Early this month, the agency issued another directive, charging that the bank had made false statements to the public about its financial health, including underestimating its 1982 losses. The bank said it had a $2.3 million loss; the FDIC said it should have been reported as much higher. The FDIC said depositors and investors relied on those statements.

The bank had gone to court last week to try to overturn the FDIC orders, alleging that the agency began to audit the five banks owned by Butcher--as well as the banks owned by his brother--with a "preconceived notion" that the banks were in bad financial shape and inadequately managed.

At the bank's request, all documents in the case, including the FDIC orders, were sealed by a judge. The case was dismissed and the documents revealed to the public after United American failed.

Despite a loan portfolio that is riddled with losers, United American was the subject of a spirited and expensive bidding battle among several major Southern banking companies, including First Tennessee and Citizens and Southern of Atlanta.

The FDIC and First Tennessee negotiated until 4 a.m. Monday "until time ran out," according to First Tennessee's Terry. First Tennessee and the FDIC had hoped that a purchase could be worked out in time to keep United American open Monday.

Although that attempt failed, Terry said, First Tennessee kept its final offer on the table so that the FDIC could assure depositors Monday that their funds were safe. If the FDIC could not find a purchaser, depositors with more than $100,000 in the bank faced the loss of some of their funds--as happened with the failure last July of the Penn Square National Bank of Oklahoma.

Under a new emergency bank merger law passed last fall, the FDIC was permitted to solicit bids from big out-of-state banks and asked for bids from 32 banks--some of them as far away as New York City, including the prestigious Morgan Guaranty Trust Co. Eight banks submitted bids by the 5 p.m. Monday deadline.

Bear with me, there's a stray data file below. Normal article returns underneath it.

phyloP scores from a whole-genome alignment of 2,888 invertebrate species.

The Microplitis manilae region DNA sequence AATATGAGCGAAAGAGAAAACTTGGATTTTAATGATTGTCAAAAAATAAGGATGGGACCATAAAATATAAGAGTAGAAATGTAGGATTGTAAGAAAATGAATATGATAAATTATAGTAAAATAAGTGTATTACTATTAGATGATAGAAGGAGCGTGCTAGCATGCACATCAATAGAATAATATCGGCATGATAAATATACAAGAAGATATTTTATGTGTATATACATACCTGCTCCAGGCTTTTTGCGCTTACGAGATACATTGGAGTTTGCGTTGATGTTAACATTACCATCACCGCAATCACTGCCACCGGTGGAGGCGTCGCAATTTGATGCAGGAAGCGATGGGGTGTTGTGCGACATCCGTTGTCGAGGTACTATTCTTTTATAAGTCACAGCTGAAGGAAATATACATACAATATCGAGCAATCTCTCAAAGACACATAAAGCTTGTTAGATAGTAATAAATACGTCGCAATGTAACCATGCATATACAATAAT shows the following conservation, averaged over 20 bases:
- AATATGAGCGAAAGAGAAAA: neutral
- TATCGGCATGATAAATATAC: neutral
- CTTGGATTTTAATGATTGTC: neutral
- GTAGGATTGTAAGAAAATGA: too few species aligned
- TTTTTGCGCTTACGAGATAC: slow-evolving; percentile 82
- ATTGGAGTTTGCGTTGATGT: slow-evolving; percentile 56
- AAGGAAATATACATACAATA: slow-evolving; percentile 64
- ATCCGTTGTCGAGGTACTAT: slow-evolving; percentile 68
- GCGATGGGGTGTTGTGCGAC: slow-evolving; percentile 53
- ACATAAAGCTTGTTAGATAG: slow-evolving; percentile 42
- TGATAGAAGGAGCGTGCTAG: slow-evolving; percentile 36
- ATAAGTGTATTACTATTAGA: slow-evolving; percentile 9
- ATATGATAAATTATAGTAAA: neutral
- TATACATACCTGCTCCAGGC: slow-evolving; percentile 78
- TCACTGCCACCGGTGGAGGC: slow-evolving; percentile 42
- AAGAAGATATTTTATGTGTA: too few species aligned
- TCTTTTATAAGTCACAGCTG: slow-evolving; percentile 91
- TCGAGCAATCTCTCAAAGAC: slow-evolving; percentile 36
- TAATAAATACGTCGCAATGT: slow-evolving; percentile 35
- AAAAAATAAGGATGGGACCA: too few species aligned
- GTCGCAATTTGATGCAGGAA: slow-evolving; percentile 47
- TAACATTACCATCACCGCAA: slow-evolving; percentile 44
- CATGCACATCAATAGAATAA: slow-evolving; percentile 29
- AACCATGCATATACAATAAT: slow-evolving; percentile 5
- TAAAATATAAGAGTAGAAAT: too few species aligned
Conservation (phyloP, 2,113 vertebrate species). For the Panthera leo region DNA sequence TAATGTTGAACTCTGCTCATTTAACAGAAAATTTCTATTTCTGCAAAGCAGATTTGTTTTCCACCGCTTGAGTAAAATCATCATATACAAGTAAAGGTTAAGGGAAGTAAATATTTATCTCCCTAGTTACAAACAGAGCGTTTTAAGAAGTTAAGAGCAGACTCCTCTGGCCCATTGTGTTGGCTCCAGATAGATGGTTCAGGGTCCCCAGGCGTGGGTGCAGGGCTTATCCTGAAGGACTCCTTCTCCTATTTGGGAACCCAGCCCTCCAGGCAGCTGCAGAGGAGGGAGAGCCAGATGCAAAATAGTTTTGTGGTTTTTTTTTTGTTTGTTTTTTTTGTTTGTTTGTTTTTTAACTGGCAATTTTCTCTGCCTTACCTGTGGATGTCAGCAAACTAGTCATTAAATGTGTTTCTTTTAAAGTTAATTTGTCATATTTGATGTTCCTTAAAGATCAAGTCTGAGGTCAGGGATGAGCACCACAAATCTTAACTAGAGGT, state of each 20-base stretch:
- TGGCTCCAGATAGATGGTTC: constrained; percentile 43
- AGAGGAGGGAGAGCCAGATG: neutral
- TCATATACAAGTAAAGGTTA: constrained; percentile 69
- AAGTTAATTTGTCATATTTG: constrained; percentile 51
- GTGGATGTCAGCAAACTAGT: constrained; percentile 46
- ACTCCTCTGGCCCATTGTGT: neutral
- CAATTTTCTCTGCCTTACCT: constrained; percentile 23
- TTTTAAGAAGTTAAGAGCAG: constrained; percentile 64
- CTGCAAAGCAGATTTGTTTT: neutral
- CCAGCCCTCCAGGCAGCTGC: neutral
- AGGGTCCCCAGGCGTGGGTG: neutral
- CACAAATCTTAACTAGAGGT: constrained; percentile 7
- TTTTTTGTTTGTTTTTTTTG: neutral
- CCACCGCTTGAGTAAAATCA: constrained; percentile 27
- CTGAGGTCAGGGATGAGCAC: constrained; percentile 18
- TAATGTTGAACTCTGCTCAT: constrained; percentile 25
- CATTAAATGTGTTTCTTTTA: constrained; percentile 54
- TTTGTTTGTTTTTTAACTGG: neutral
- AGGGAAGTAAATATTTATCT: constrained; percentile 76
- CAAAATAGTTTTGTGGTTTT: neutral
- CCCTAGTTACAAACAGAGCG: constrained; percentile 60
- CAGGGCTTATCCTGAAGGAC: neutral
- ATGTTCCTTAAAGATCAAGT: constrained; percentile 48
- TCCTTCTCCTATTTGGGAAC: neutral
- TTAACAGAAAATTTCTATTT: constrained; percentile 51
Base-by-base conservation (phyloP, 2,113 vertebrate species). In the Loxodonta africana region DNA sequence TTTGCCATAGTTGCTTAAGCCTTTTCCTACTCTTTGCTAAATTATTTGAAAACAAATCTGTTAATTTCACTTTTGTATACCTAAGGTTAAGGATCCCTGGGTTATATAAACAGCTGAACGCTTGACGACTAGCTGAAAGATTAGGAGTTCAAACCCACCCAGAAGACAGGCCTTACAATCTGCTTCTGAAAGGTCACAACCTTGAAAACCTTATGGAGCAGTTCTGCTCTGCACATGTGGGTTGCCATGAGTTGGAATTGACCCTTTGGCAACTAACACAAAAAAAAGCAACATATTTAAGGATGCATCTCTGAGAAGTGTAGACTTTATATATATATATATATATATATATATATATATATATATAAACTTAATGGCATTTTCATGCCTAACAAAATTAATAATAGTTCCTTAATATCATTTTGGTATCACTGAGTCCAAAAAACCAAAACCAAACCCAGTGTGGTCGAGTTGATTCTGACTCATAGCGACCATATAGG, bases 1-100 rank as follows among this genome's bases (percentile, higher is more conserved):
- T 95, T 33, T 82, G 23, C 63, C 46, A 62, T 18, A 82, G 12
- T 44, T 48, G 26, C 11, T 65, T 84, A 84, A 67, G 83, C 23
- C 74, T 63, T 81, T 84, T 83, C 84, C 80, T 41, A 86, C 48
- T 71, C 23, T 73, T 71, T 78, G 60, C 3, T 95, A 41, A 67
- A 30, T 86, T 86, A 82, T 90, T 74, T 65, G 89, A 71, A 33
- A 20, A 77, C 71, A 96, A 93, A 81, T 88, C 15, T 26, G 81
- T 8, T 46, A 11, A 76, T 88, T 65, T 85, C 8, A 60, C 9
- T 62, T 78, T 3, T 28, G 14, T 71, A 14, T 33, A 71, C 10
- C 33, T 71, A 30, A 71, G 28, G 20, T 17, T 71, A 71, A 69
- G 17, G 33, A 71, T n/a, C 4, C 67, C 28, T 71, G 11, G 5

At 6 p.m., Terry said, the FDIC said that an out-of-state bank, Citizens and Southern, had submitted the best bid, but because First Tennessee's bid was within 15 percent of the Atlanta bank's offer, the FDIC asked the Memphis bank (and possibly other banks) to submit another bid by 7:15 p.m. The law says that a merger with an in-state bank is preferable to an out-of-state merger.

At 10 p.m. First Tennessee's bid was accepted. Under the agreement, First Tennessee will assume responsibility for the first $86.5 million in loan losses on United American's portfolio as well as $20 million on its investments. To offset some of those losses, the $52 million of the failed bank's capital was transferred to First Tennessee. Losses above $86.5 million will be assumed by the FDIC.

The federal agency loaned First Tennessee $36 million for 10 years to replace the capital that will be eaten up by the bad loans First Tennessee assumed.

It was the fourth largest bank failure in the nation's history. But because big banks were not involved in the failure and a purchaser was found, it will have fewer repercussions than the failure of the far smaller Penn Square Bank.